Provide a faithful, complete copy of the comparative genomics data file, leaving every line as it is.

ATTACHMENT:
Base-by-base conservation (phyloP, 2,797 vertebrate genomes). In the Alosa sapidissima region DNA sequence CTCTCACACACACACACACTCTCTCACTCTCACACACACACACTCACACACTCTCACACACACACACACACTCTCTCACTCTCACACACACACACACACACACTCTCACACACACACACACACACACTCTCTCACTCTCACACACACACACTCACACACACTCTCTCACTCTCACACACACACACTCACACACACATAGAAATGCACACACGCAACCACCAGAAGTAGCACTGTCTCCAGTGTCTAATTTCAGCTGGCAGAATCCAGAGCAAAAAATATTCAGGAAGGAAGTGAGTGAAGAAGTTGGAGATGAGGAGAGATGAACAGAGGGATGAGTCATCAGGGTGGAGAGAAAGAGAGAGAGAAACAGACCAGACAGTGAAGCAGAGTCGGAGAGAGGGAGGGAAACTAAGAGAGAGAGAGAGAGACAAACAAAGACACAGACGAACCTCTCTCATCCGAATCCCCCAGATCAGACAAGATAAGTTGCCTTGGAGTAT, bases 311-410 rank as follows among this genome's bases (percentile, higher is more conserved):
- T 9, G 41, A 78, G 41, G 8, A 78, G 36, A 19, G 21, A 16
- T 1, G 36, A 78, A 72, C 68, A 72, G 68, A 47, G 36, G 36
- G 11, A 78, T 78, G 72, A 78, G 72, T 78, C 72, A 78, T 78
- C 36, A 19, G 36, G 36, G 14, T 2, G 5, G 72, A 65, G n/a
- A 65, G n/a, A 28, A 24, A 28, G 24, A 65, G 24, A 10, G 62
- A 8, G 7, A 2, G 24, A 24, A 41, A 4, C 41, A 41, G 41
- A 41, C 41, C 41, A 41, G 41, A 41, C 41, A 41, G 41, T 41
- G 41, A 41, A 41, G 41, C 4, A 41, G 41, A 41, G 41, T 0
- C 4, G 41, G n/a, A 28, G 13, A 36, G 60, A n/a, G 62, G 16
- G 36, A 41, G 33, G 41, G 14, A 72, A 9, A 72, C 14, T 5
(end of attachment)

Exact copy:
Base-by-base conservation (phyloP, 2,797 vertebrate genomes). In the Alosa sapidissima region DNA sequence CTCTCACACACACACACACTCTCTCACTCTCACACACACACACTCACACACTCTCACACACACACACACACTCTCTCACTCTCACACACACACACACACACACTCTCACACACACACACACACACACTCTCTCACTCTCACACACACACACTCACACACACTCTCTCACTCTCACACACACACACTCACACACACATAGAAATGCACACACGCAACCACCAGAAGTAGCACTGTCTCCAGTGTCTAATTTCAGCTGGCAGAATCCAGAGCAAAAAATATTCAGGAAGGAAGTGAGTGAAGAAGTTGGAGATGAGGAGAGATGAACAGAGGGATGAGTCATCAGGGTGGAGAGAAAGAGAGAGAGAAACAGACCAGACAGTGAAGCAGAGTCGGAGAGAGGGAGGGAAACTAAGAGAGAGAGAGAGAGACAAACAAAGACACAGACGAACCTCTCTCATCCGAATCCCCCAGATCAGACAAGATAAGTTGCCTTGGAGTAT, bases 311-410 rank as follows among this genome's bases (percentile, higher is more conserved):
- T 9, G 41, A 78, G 41, G 8, A 78, G 36, A 19, G 21, A 16
- T 1, G 36, A 78, A 72, C 68, A 72, G 68, A 47, G 36, G 36
- G 11, A 78, T 78, G 72, A 78, G 72, T 78, C 72, A 78, T 78
- C 36, A 19, G 36, G 36, G 14, T 2, G 5, G 72, A 65, G n/a
- A 65, G n/a, A 28, A 24, A 28, G 24, A 65, G 24, A 10, G 62
- A 8, G 7, A 2, G 24, A 24, A 41, A 4, C 41, A 41, G 41
- A 41, C 41, C 41, A 41, G 41, A 41, C 41, A 41, G 41, T 41
- G 41, A 41, A 41, G 41, C 4, A 41, G 41, A 41, G 41, T 0
- C 4, G 41, G n/a, A 28, G 13, A 36, G 60, A n/a, G 62, G 16
- G 36, A 41, G 33, G 41, G 14, A 72, A 9, A 72, C 14, T 5